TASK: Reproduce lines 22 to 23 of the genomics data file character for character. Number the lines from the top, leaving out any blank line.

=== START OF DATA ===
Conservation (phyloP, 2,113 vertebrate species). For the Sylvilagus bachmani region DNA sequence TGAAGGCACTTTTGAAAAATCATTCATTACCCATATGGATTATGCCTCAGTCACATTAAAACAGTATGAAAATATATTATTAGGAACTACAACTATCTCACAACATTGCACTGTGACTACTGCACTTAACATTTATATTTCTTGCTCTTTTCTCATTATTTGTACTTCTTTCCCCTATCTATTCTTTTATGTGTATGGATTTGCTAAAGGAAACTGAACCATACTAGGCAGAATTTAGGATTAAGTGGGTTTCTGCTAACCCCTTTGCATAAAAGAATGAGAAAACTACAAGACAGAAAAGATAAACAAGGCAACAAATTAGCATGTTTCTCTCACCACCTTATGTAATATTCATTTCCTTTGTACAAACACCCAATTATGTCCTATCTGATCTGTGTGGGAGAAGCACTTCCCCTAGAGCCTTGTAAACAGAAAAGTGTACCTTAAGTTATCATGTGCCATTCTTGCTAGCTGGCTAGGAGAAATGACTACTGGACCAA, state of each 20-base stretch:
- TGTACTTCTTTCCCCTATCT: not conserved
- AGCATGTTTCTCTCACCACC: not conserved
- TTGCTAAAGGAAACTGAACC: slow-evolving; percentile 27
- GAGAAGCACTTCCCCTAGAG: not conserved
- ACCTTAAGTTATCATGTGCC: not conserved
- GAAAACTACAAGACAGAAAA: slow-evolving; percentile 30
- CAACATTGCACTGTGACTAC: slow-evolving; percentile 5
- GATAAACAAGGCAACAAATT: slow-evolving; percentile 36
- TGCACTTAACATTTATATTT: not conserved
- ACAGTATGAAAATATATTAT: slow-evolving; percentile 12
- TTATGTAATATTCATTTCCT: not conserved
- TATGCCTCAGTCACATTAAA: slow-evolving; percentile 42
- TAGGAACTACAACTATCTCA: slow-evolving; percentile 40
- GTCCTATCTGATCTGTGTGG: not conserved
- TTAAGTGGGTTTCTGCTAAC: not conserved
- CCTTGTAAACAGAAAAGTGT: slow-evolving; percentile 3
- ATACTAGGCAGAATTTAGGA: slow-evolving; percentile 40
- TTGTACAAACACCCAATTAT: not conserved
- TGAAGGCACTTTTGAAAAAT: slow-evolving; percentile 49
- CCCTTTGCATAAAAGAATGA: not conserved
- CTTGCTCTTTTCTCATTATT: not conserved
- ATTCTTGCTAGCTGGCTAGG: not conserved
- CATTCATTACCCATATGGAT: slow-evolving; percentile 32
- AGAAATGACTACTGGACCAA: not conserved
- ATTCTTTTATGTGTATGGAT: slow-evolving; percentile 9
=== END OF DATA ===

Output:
- CTTGCTCTTTTCTCATTATT: not conserved
- ATTCTTGCTAGCTGGCTAGG: not conserved